These are the real bottom-line questions that need to be answered without ten more years of debate. The answers will only be found when mediation becomes “legitimate”.
The ADR Section of the American Bar Association (ABA) has developed a proposal regarding the nagging problem of the Unauthorized Practice of Law (UPL) by mediators. Meanwhile, a joint committee of lawyers and mediators has recently proposed the Uniform Mediation Act (UMA). It is clear that both of these initiatives are needed. However, they are piecemeal attempts to further define the murky boundaries between mediation and the practice of law. The attempts are on the right track, and should be continued and further refined by bars and mediation associations; but neither of these initiatives promotes the establishment of mediation as a licensed profession. What follows here is a proposal that might assist in the further development of mediation as a licensed profession in the State of Washington utilizing a newly created concept.
The Washington State Supreme Court recently enacted a scheme for licensing and regulating Limited Practice Officers (LPOs). While several law related services are under consideration for this designation, this development has within it the seeds of great opportunity for the mediation community. At the same time, licensing mediators may satisfy many of the concerns bar associations, individual lawyers, and even mediators have about mediation and the public good.
On September 1, 2001 General Rules (GR) 24 and 25 of the Supreme Court effectively changed the playing field for mediators and other non-legal, or some might say “quasi-legal”, professions. GR 24 (b) established for the first time that “Whether or not they constitute the practice of law, the following are permitted: …(4) Serving in a neutral capacity as a mediator, arbitrator, conciliator, or facilitator.” GR 25 Established the Practice of Law Board (POLB) to:
“. . .promote access to affordable and reliable legal and law-related services, expand public confidence in the administration of justice, make recommendations regarding the circumstances under which non-lawyers may be involved in the delivery of certain types of legal and law-related services, enforce rules prohibiting individuals and organizations from engaging in unauthorized legal and law related services that pose a threat to the general public, and to ensure that those engaged in the delivery of legal services in the state of Washington have the requisite skills and competencies necessary to serve the public.”
The Supreme Court, using nominations recently submitted by the Washington State Bar Association Board of Governors and others, is presently appointing the POLB. It will consist of 13 members, and at least four of them will be non-lawyers. Among its duties and powers will be to recommend instances when non-lawyers should be authorized to engage in the limited practice of law, (i.e., certain activities that otherwise constitute the practice of law as defined in GR 24).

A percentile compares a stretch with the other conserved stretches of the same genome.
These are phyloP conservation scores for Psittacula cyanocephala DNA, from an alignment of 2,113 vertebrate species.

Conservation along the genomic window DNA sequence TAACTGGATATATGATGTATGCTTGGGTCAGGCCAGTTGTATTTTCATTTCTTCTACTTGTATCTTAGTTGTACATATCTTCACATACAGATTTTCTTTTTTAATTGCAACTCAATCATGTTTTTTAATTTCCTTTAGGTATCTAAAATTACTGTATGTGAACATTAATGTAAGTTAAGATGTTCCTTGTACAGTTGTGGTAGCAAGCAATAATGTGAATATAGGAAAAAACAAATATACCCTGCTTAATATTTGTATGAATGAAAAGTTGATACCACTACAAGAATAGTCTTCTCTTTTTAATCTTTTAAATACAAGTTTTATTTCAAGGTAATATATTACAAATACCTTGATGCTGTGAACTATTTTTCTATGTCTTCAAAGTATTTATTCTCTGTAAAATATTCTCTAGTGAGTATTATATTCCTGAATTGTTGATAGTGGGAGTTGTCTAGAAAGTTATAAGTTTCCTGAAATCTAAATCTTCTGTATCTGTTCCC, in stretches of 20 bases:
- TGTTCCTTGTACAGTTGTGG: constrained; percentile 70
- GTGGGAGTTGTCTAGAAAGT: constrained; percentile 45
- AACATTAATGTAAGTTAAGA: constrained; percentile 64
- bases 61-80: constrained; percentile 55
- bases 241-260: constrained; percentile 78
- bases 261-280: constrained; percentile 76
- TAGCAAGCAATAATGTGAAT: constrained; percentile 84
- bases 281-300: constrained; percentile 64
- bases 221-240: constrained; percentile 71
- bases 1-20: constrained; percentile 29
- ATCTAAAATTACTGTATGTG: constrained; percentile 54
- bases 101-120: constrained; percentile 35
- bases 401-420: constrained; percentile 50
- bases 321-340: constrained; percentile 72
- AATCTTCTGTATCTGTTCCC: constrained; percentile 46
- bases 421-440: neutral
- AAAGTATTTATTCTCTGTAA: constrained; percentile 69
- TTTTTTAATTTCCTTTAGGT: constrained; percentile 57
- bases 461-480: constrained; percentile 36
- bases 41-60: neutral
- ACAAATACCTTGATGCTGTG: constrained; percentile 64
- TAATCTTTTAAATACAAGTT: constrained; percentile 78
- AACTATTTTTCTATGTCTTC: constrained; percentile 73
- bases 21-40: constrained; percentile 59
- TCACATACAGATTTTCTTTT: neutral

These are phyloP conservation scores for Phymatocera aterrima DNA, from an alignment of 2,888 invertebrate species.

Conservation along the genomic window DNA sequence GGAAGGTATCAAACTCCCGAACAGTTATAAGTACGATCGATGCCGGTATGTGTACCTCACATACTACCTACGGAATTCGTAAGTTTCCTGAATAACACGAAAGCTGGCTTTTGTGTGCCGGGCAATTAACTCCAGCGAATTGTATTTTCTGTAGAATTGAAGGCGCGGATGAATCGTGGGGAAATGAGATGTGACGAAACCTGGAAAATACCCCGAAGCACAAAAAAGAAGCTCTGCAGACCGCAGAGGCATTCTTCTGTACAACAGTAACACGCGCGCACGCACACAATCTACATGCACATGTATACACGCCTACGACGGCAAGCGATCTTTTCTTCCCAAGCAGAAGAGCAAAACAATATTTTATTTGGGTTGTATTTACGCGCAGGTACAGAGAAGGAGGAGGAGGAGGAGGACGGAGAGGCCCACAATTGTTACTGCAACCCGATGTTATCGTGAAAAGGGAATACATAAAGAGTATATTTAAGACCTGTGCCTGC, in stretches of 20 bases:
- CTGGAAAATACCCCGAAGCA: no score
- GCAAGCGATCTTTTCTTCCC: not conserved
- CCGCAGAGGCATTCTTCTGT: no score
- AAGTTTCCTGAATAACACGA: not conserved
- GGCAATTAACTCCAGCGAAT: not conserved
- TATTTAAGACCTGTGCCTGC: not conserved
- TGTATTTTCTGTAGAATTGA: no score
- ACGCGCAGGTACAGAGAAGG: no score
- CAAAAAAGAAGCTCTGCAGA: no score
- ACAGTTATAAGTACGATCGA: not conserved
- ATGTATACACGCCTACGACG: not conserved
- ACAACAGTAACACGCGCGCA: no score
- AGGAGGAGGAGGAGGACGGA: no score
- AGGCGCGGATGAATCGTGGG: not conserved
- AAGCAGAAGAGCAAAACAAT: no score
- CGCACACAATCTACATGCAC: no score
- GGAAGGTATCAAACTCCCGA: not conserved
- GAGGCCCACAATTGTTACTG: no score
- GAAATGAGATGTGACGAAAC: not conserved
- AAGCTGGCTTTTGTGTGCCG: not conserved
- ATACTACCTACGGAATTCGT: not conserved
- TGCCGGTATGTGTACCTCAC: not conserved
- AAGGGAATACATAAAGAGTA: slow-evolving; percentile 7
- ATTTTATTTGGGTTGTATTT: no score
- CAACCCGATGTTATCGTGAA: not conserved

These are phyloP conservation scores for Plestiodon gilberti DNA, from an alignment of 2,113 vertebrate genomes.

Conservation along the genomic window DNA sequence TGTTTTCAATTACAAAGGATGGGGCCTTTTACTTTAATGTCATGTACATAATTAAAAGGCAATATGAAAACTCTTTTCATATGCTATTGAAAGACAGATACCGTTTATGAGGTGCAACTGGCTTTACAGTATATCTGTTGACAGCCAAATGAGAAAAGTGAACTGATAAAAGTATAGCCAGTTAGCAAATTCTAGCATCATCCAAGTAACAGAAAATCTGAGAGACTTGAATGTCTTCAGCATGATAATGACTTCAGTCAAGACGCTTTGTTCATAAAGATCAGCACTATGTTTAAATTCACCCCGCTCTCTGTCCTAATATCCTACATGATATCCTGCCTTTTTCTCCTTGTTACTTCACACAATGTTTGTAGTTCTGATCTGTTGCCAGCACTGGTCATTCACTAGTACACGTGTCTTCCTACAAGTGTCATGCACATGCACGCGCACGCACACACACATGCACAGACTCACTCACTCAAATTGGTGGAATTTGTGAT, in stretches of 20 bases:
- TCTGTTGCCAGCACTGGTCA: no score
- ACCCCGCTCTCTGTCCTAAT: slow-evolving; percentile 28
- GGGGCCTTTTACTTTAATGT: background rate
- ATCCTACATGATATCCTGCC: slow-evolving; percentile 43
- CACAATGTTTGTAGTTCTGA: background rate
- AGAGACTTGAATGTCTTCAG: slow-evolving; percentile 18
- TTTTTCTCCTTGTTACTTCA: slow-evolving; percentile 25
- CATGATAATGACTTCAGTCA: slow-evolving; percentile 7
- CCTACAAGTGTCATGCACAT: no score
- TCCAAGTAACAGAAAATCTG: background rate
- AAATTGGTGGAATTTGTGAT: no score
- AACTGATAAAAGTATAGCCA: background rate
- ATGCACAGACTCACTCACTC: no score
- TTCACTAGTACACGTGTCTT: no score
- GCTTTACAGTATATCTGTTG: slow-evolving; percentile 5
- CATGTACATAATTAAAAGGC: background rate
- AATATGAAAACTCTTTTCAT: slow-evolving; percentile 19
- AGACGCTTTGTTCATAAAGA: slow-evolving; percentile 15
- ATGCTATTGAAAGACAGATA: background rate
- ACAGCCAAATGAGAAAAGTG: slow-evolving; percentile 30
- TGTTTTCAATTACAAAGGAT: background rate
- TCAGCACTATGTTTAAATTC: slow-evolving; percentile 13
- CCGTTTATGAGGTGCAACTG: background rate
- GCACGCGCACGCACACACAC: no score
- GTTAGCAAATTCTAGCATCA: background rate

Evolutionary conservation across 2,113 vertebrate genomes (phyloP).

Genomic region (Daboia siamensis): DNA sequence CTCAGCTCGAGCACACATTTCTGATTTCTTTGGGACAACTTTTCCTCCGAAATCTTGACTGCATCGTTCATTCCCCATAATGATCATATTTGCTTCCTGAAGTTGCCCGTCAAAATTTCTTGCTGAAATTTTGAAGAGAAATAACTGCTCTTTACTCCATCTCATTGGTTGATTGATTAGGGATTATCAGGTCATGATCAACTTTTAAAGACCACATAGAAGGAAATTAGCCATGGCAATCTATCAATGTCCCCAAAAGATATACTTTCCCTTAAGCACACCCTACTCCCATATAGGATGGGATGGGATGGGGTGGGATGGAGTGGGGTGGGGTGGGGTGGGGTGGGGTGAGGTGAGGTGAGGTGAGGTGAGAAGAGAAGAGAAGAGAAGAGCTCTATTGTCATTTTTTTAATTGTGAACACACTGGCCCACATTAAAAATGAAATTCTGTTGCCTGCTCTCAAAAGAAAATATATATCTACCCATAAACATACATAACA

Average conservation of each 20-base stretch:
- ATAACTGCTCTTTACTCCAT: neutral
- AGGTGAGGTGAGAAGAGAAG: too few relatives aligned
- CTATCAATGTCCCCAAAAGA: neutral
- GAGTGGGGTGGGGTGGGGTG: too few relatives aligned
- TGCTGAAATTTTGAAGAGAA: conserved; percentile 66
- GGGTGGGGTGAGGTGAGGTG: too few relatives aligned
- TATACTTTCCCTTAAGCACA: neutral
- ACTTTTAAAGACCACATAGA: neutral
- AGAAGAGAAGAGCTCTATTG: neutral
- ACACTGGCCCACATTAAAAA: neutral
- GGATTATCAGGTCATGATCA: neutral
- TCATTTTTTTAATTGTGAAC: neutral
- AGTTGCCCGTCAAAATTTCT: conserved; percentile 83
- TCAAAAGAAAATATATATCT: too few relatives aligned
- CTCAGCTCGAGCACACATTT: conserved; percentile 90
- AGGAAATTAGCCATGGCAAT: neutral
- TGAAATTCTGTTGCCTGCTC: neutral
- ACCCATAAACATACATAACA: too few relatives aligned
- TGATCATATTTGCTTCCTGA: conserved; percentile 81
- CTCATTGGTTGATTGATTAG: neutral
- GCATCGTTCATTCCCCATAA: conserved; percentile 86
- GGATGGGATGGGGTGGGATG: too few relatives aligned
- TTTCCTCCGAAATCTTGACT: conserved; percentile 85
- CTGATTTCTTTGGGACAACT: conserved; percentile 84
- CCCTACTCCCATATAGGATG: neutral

LPO’s are being created within designated professions whose activities, in and of themselves, do not constitute the practice of law, but which perform services that contain elements of legal practice. It has long been difficult for professionals in those related fields to know if and when they may do things they have traditionally done without committing the UPL. The courts have had the same problem divining when an act or set of acts constitutes the UPL. Historic examples exist in the real estate and title insurance fields. Accountancy and financial planning are other areas that have more recently become areas of concern for bar associations.
The basic premise of the LPO concept is that it may not really matter whether a well trained, experienced and qualified professional in a non-legal field practices law or not. In fact, there has come the realization that access to justice may require more efficient and less expensive law-related services than lawyers can or will provide. Likewise, there are many non-legal services, provided by lawyers at a premium, many cannot afford. Rather than require that such a specialized provider be or become a lawyer, it may be sufficient, and more advantageous for all concerned, that he or she be licensed and regulated by a separate LPO Board containing expertise within both the legal and non-legal profession involved in that area of legal or quasi-legal practice.
The concerns of the public good can be met, the respective non-legal professions can continue to be practiced by non-lawyers, and the bar can have input to assure that ethical and practice standards meet its concerns as well. While the LPO movement has begun in more traditional professions, it seems only to make sense that it could be a very good fit in the fledgling profession of mediation.